Indian craft spirits industry has taken an upward boom and there are equally interesting choices available in drinking local
Words Jamie Walker
Craft beer is now a phrase that is widely accepted in global drinking. Whether you are in Bengaluru with its scores of micro-breweries, or inVietnam drinking local brews on the beach in Nha Trang or seeing global brewing giants investing in small local producers, we are used to the concept of small(er) beers turning heads on the local market. But what is a craft spirt? And should we be looking to support local producers in the ‘new normal’ or coming through the next phase(s) of Covid?
Firstly, I have to say that the word ‘craft’ will mean very different things to every reader of this article. Is Brewdog Punk IPA a craft beer when it can be found in every supermarket in the UK as well as building a new mega brewery in the US? Does floating on the stock market mean you are no longer ‘craft’? I was in India when Simba launched and it felt pretty crafty, but seeing the numbers and the spread of the brand is it a small batch producer anymore? Answers on a postcard…
One of the biggest vodka’s in the US is branded as a craft spirit, but surely when you start to get close to a million cases a year and distributing globally, then we are starting to see this as a global mainstream brand? And should we be looking closer to home for our craft spirits and cocktail ingredients?
Now more than ever our local suppliers and producers need our support. Be it your local bar, restaurant, food producer, or fruit supplier I feel we should be looking to make sure we spend our hard-earned paychecks closer to home. Travel is going to be out for the majority for quite a while, and this will also have a knock-on effect on the import and export of our alcoholic beverages and cocktail ingredients.
So looking at my time spent in India, and some of the fantastic new products being crafted by passionate and incredibly talented local producers, what should you be looking to stock up on for home consumption and to support your local industry.
India’s beer industry is booming. The micro-breweries and relaxation on laws mean that you can find a local pint in the majority of Indian cities, many of these seasonal and utilising local fruits or spices, give drinkers something new to taste on a regular basis. My mind goes back to a particular Mango brew that was available during IPL times in Bengaluru that will always make me salivate and remember great times with fantastic friends, but the Indian spirits scene is growing internally and also getting fantastic recognition from far further afield, I can find Indian spirits in many of my local cocktail joints in Singapore!
Goa is a mecca for liquor in India with numerous distilleries making all types of spirits. Feni always springs to mind, and Cazulo Feni is one of the more refined and modern variations that can be substituted in many of your favourite white spirit cocktails. Use some sweet lime and a little jaggery and then add your favourite fruits for a twist on a daiquiri or Caipioska.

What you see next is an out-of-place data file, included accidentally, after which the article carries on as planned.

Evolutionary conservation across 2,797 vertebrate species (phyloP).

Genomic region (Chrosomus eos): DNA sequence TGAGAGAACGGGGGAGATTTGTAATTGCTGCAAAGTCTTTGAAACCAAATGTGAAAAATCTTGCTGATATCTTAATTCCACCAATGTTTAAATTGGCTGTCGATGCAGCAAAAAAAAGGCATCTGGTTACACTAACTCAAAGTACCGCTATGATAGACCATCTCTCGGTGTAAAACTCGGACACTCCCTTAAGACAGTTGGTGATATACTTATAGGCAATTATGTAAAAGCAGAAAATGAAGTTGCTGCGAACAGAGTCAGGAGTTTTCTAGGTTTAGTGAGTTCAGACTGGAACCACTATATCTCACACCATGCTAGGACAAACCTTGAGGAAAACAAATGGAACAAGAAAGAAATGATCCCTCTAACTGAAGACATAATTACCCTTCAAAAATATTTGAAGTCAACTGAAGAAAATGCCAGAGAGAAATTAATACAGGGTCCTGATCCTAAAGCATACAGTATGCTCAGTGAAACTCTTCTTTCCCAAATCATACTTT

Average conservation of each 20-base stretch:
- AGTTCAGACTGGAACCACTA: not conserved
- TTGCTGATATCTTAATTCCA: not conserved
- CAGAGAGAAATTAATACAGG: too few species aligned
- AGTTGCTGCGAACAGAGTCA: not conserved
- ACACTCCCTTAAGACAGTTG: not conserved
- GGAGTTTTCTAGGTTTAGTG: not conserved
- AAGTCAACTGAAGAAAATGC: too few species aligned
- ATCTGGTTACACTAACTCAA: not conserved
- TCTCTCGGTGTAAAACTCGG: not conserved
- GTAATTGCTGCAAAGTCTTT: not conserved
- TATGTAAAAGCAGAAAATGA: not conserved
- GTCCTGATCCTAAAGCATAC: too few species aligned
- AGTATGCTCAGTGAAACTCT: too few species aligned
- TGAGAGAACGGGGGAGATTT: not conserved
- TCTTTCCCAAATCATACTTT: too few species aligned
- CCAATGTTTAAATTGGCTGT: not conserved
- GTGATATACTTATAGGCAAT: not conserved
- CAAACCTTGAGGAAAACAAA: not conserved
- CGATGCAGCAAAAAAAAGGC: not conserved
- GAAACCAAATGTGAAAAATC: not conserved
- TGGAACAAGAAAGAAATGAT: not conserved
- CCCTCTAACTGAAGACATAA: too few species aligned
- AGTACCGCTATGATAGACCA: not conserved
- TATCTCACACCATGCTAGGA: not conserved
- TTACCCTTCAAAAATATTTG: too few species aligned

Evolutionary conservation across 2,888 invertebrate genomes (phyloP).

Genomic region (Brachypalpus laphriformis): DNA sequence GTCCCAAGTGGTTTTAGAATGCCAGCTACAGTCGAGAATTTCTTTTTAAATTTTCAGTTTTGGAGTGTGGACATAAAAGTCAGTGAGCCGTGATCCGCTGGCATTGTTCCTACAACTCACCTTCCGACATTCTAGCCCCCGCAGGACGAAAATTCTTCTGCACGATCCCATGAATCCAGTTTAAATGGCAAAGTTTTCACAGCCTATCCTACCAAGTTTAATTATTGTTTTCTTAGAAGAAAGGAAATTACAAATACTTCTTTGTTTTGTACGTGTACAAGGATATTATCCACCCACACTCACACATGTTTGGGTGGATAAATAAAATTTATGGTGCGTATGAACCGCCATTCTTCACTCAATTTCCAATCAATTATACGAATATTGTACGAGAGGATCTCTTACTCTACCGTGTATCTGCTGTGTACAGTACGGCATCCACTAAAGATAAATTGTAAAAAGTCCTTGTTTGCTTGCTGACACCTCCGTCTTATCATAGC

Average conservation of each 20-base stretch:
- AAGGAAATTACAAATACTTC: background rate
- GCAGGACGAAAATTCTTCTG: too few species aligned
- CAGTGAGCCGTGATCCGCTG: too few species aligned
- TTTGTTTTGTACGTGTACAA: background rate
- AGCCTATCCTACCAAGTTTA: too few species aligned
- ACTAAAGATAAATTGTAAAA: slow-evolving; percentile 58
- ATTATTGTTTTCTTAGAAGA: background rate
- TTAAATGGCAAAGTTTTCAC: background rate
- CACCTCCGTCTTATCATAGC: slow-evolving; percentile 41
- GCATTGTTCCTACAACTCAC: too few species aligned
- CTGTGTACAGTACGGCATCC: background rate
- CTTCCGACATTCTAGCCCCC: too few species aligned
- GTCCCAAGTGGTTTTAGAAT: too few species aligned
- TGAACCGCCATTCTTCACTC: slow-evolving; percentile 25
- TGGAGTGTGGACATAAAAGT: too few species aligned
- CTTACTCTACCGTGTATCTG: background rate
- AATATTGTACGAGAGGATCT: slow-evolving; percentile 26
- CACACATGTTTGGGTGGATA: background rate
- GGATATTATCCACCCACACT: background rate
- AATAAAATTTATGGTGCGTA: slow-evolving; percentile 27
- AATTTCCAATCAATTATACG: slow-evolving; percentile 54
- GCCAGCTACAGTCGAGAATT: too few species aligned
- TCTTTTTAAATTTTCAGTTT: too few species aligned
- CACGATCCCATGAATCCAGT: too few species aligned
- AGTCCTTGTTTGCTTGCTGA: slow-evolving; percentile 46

Stranger and Sons gin is also distilled in Goa and uses a fantastic blend of botanicals, many sourced from across India. This gin also has one of the most recognisable labels in world gin, (check the Tiger!). Their team of brand ambassadors and distillers are taking it to a city near you in India, as well as onto the global cocktail scene and turning a lot of heads along the way.
Other local juniper driven spirits include Greater Than gin and Hapusa Himalayan dry gin, meaning a spirit that has such a rich history in India truly has a new lease of life and local flavours.
"The micro-breweries and relaxation on laws mean that you can find a local pint in the majority of Indian cities"
I don’t need to tell anyone about that old square bottle of rum you all know so well, but there are Indian brand owners of many top-notch sugar cane spirits, look out for The Lovers Rum that will be arriving thanks to a bartending prince from up North somewhere close to you soon. Incredible liquid for sipping and shaking!
It would be remiss of me not to mention Indian whisky producers who have been winning global awards and carrying the torch for aged grain distillates for a long time now. Paul John from Goa and Amrut from Karnataka have been stalwarts in the industry, but look out for Rampur releases. I have tasted a couple and was very impressed. I have a feeling this will be a growing category in years to come.
Finally, I need to shout out local producers of mixers and even bitter’s brands. Svami tonic and mixers was a regular for me during my time in India and their ever-growing range can be found in the best bars and restaurants around the country. Pair this with new non-alcoholic cocktail flavouring Bitters by B and you have all the makings of a world-class home bar for cocktails and mocktails supporting incredible brands and people from all over India.
There will be hundreds of brands that I have not had space to mention, or that have launched since I was last bouncing between cities across your beautiful country. In these troubling times, it is time to stick together and support your local producers and venues, you may also find a few diamonds along the way!
*If you want to speak to any local contacts for comment or photos, insta handles as follows
@bittersbyb – Brandon
@jeetrana92 – Jeet, Strangers & Son’s
@the_feni_guy, Karl from Cazulo
@drinkswithdabose, Arijit at The Lovers Rum
"It would be remiss of me not to mention Indian whiskey producers who have been winning global awards and carrying the torch for aged grain distillates for a long time now"